Body mass index and risk of pneumonia: a systematic review and meta-analysis


Address for correspondence: Dr DT Phung, Centre for Environment and Population Health, Griffith University, 170 Kessel Road, Nathan, Brisbane, QLD 4111, Australia.



The aims of our meta-analysis were to examine the pattern and gender's influence on body mass index (BMI) – pneumonia relationship. Published studies were searched from PubMed, Web of Science, Cochrane Library databases using keywords of pneumonia, BMI and epidemiologic studies. Random-effects analysis was applied to estimate pooled effect sizes from individual studies. The Cochrane Q-test and index of heterogeneity (I2) were used to evaluate heterogeneity, and Egger's test was used to evaluate publication bias. Random-effects meta-regression was applied to examine the pattern and gender's influence on BMI–pneumonia relationship.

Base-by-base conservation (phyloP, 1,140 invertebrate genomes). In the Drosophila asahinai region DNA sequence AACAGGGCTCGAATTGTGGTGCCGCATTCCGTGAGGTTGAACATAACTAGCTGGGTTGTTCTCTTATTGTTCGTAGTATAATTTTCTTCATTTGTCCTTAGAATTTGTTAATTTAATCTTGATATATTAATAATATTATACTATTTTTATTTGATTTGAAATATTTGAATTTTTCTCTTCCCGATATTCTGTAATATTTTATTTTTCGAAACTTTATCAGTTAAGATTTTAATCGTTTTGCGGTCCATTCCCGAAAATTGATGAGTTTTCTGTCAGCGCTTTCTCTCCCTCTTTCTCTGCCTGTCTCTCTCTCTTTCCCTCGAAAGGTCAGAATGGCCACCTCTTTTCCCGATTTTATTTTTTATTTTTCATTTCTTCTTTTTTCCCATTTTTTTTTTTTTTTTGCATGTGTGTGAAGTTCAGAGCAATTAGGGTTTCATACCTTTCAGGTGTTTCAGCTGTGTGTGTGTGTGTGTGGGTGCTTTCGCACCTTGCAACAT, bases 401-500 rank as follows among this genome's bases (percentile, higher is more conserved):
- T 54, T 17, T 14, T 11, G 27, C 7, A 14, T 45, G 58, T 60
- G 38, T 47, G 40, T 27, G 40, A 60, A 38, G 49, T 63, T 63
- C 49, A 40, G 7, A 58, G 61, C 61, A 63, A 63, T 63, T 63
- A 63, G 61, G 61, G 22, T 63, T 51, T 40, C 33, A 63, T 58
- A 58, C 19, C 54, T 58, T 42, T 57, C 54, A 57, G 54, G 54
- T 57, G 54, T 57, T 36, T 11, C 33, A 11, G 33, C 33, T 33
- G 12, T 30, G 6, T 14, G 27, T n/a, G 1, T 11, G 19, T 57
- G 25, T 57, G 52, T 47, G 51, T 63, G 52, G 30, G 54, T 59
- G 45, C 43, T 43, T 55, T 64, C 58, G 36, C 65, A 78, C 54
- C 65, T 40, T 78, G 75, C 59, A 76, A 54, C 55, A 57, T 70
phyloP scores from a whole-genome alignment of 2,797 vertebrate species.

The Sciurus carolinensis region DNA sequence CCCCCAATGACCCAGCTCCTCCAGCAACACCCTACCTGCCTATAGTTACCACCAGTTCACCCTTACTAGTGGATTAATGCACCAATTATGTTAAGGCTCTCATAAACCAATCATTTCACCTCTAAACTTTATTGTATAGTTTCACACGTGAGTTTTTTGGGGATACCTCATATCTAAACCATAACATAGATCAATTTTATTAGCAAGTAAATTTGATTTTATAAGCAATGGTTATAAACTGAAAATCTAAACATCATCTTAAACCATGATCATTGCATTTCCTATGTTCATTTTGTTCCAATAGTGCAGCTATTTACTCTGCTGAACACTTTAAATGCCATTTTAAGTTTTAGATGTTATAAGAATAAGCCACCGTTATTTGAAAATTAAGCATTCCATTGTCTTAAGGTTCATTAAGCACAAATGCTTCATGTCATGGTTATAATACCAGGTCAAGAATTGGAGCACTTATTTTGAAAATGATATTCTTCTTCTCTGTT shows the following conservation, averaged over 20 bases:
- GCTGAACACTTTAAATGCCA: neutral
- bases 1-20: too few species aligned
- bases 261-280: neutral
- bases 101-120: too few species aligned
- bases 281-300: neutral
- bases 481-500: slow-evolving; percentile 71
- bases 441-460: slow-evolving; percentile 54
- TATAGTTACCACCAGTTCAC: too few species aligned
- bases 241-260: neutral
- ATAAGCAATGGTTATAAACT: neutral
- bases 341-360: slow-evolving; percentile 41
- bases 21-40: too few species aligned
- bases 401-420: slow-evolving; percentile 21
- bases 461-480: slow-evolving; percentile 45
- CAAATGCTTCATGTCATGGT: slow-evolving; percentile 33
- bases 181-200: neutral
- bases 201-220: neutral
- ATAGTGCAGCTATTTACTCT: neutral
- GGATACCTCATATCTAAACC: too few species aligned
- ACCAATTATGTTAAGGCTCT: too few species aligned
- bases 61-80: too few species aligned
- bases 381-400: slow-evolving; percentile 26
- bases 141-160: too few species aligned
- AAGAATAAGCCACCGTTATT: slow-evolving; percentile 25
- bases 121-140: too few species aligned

A total of 1,531 studies were initially identified, and 25 studies finally were included. The pooled relative risk (RR) and meta-regression model revealed a J-shaped relationship between BMI and risk of community-acquired pneumonia (underweight, RR 1.8, 95% confidence interval [CI], 1.4–2.2, P < 0.01; overweight, 0.89, 95%CI, 0.8–1.03, P, 0.1; obesity, 1.03, 95% CI, 0.8–1.3, p. 8) and U-shaped relationship between BMI and risk of influenza-related pneumonia (underweight, RR 1.9, 95% CI, 1.2–3, P < 0.01; overweight, 0.89, 95% CI, 0.79–0.99, P, 0.03; obesity, 1.3, 95% CI, 1.05–1.63, p. 2; morbidity obesity, 4.6, 95% CI, 2.2–9.8, P < 0.01); whereas, no difference in risk of nosocomial pneumonia was found across the BMI groups. Gender difference did not make significant contribution in modifying BMI–pneumonia risk relationship.